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State in Interest of R.S.

New Jersey Superior Court, Appellate Division

Decided: January 29, 1975.


Michels, Morgan and Kentz.

Per Curiam

[132 NJSuper Page 201] R.S. and another person were charged with being delinquent under N.J.S.A. 2A:4-14(m). The complaint alleged that they had violated N.J.S.A. 2A:170-38, unlawful taking or use of a means of conveyance.

[132 NJSuper Page 202]

R.S. was tried alone. Counsel stipulated that a certain car had been stolen and was being operated without the owner's permission. When it was found a companion of R.S. was driving it and R.S. was seated in the passenger seat. There was no evidence of how the theft occurred or whether R.S. knew that the car was stolen. R.S. was "continued on probation" and fined $25.

Counsel argued that the State had failed to prove that the juvenile had unlawfully taken or used the car. The judge acknowledged that had the charge been made under N.J.S.A. 2A:139-3 (the receiving a stolen auto statute), it would have been insufficient to show only that R.S. was a passenger without showing that he knew the car to be stolen. State v. Serrano, 53 N.J. 356, 359 (1969). He ruled, though, that it was unnecessary to show such knowledge to prove a violation of the disorderly person statute involved here.

N.J.S.A. 2A:170-38 reads:

Any person who unlawfully takes or uses any means of conveyance, or is an accessory thereto, is a disorderly person.

There was no proof that R.S. "took" the car, so that he could be found in violation of the statute only if his conduct constituted an unlawful "use" of the car within the meaning of the statute. The precise issue is whether a passenger's mere presence in a stolen car, absent any proof of his knowledge that it was stolen, constitutes unlawful use.

At common law it was essential to prove both an unlawful act and an evil intent or mens rea of some kind. State v. Gibson, 92 N.J. Super. 397, 399 (App. Div. 1966). But it is now recognized that in some areas the danger to the public is so great and the field involved is so widely regulated that the Legislature can declare a certain act unlawful without proof of mens rea or its equivalent. State v. Hatch, 64 N.J. 179, 184-185 (1973). Examples are the violation of gun control laws (State v. Hatch, supra); possession of lottery paraphernalia (State v. Labato, 7 N.J. 137, 150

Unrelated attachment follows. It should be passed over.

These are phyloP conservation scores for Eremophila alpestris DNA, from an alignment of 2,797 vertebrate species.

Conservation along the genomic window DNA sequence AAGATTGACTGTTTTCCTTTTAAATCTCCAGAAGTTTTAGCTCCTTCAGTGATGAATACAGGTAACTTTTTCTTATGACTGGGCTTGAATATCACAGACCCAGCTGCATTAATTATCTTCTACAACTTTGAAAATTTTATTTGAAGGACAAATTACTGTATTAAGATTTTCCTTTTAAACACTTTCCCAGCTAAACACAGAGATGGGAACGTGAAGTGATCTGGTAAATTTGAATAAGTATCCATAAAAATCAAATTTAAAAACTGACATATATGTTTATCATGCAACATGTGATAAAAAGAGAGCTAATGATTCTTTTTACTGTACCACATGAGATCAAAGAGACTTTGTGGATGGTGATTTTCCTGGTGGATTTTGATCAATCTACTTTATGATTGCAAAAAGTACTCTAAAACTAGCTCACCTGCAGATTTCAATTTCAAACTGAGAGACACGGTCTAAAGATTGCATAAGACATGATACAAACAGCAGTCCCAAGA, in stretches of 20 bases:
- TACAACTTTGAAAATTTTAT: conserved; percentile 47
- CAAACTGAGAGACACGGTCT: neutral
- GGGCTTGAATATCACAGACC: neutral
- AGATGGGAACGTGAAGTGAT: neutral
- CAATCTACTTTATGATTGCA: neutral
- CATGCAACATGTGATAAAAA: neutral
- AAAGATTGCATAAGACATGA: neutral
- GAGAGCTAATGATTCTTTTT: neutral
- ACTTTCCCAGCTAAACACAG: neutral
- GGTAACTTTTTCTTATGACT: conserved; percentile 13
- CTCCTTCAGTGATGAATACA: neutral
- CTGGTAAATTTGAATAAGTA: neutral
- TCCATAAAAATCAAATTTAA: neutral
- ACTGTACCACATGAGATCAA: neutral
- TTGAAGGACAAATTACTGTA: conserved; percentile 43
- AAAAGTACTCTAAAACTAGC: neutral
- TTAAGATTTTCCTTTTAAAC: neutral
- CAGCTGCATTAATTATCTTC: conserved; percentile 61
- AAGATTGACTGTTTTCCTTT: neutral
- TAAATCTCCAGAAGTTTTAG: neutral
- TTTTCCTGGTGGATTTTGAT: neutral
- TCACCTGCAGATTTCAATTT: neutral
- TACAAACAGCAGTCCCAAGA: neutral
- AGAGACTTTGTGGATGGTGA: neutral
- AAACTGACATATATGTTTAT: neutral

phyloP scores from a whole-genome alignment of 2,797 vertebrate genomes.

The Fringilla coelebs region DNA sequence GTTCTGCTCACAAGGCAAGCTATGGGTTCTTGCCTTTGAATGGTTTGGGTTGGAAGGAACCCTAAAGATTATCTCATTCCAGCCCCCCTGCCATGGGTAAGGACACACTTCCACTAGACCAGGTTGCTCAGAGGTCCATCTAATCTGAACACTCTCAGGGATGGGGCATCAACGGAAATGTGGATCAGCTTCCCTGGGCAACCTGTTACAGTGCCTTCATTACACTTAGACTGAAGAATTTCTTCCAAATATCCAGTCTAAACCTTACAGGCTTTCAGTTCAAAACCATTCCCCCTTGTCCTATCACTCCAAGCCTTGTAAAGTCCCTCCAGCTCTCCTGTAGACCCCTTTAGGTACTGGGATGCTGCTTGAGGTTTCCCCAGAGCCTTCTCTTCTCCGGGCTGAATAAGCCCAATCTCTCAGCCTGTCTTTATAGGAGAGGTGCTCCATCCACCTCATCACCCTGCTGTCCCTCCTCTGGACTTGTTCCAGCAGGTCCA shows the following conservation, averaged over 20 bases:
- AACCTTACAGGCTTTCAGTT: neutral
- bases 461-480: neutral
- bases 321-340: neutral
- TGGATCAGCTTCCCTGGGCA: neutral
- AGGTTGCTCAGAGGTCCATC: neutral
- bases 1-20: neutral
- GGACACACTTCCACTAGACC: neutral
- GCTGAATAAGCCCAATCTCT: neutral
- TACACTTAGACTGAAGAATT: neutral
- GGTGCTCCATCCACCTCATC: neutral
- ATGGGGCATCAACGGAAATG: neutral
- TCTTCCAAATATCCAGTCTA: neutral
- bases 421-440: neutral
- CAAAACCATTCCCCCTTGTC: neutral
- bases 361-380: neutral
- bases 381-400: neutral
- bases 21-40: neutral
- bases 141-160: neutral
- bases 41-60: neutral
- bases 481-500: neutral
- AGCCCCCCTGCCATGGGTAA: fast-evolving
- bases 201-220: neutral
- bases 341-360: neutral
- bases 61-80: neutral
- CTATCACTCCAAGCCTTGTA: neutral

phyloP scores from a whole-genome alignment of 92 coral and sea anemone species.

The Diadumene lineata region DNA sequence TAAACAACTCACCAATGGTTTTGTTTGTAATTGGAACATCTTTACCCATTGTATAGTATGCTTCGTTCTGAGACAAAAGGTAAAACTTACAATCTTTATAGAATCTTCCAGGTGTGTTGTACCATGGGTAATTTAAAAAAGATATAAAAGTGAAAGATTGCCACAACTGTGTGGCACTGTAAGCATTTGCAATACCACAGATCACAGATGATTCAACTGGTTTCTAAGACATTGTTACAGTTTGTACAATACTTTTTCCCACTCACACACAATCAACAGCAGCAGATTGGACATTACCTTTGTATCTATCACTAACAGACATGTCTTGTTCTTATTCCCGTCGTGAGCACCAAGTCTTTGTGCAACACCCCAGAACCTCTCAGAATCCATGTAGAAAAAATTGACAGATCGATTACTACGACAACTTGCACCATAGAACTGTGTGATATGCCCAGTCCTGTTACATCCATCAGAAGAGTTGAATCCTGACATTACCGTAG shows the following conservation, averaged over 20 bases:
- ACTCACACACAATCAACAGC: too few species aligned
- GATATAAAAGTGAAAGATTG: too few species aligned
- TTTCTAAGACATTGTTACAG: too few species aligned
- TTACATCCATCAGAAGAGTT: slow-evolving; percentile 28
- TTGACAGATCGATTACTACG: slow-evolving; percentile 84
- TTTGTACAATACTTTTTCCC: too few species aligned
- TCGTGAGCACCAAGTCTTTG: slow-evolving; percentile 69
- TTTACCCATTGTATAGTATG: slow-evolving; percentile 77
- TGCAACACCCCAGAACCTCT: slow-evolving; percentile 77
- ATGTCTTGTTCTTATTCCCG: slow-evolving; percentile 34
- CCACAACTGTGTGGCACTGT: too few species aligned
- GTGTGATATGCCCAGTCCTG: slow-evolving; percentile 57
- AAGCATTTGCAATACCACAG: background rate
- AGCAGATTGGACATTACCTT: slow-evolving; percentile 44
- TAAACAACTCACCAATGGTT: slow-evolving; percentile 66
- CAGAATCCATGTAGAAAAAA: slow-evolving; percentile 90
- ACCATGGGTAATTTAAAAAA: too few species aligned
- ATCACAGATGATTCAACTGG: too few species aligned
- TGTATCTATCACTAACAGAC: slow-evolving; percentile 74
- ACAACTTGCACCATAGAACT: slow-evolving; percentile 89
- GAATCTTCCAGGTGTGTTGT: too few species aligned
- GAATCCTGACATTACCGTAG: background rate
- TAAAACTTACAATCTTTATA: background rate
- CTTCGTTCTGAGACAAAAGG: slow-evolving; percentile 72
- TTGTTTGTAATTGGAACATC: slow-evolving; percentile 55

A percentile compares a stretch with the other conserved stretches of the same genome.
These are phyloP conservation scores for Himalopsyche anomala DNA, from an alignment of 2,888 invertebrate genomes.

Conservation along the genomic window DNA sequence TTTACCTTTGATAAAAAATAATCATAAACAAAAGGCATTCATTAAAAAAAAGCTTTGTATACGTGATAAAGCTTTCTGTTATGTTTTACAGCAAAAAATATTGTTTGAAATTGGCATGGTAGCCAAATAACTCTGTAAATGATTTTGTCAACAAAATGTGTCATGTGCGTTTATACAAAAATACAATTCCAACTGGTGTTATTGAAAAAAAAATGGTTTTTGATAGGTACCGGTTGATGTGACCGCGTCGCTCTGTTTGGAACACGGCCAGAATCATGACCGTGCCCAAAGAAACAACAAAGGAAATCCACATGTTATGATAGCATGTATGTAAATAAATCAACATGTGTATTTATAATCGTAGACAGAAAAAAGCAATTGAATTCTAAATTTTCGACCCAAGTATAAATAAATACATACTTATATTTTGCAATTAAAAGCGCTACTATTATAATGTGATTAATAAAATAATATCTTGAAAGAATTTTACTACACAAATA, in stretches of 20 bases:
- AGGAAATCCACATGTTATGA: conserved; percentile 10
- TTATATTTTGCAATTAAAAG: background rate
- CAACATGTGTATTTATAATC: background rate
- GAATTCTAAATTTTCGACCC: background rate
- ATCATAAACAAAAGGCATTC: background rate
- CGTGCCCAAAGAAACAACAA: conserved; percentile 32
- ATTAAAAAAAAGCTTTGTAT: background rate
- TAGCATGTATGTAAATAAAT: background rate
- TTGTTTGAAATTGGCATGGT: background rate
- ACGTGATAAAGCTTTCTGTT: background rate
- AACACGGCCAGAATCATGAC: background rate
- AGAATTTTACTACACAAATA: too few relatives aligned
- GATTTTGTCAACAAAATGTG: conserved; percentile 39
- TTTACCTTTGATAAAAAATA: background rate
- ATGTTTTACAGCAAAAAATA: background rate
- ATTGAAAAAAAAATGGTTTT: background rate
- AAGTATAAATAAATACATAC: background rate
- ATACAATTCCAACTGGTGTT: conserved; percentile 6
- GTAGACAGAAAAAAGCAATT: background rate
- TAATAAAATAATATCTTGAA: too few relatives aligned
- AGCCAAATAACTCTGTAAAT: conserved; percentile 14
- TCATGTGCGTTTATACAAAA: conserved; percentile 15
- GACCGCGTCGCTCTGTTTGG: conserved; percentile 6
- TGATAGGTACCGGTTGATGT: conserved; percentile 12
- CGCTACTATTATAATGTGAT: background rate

[132 NJSuper Page 203]

(1951)) and statutory rape (State v. Moore, 105 N.J. Super. 567, 571 (App. Div. 1970)).

Criminal statutes must be strictly construed. State v. Carbone, 38 N.J. 19 (1962). We can find nothing in this statute which indicates a legislative intent to punish mere use of a car by a passenger, absent proof of mens rea or its equivalent.

The State argues, however, that the evidence of the juvenile's presence in the stolen car as a passenger during the early morning hours distinguishes this case from State v. Serrano, supra, and provides the basis for an inference that the juvenile knew the car to have been a stolen one. In support of this proposition reference is made to that portion of State v. DeSimone, 60 N.J. 319, 323 (1972), in which the court observed the improbability of one who is embarked on a criminal venture inviting an innocent person into the car who may later act as a witness against him. That case, however, dealt only with the issue of probable cause as the basis for a search, and the court clearly disclaimed any intention of passing upon the sufficiency of such evidence for jury consideration. The facts alleged to distinguish this case from State v. Serrano do not have that effect.

Since there was no proof whatever in this case that the juvenile knew that the car in which he was riding was a stolen one, we find that there was insufficient evidence present in the record to uphold the finding that, beyond a reasonable doubt, R.S. had committed a violation which rendered him delinquent. State v. Johnson, 42 N.J. 146, 162 (1964); In re Winship, 397 U.S. 358, 90 S. Ct. 1068, 25 L. Ed. 2d 368 (1970). For the same reasons there was no basis for a finding that he was an accessory to the driver.

We also note that the juvenile correctly claims that it was unlawful to impose a $25 fine on him. State in the Interest of M.L., 64 N.J. 438, 444 (1974).





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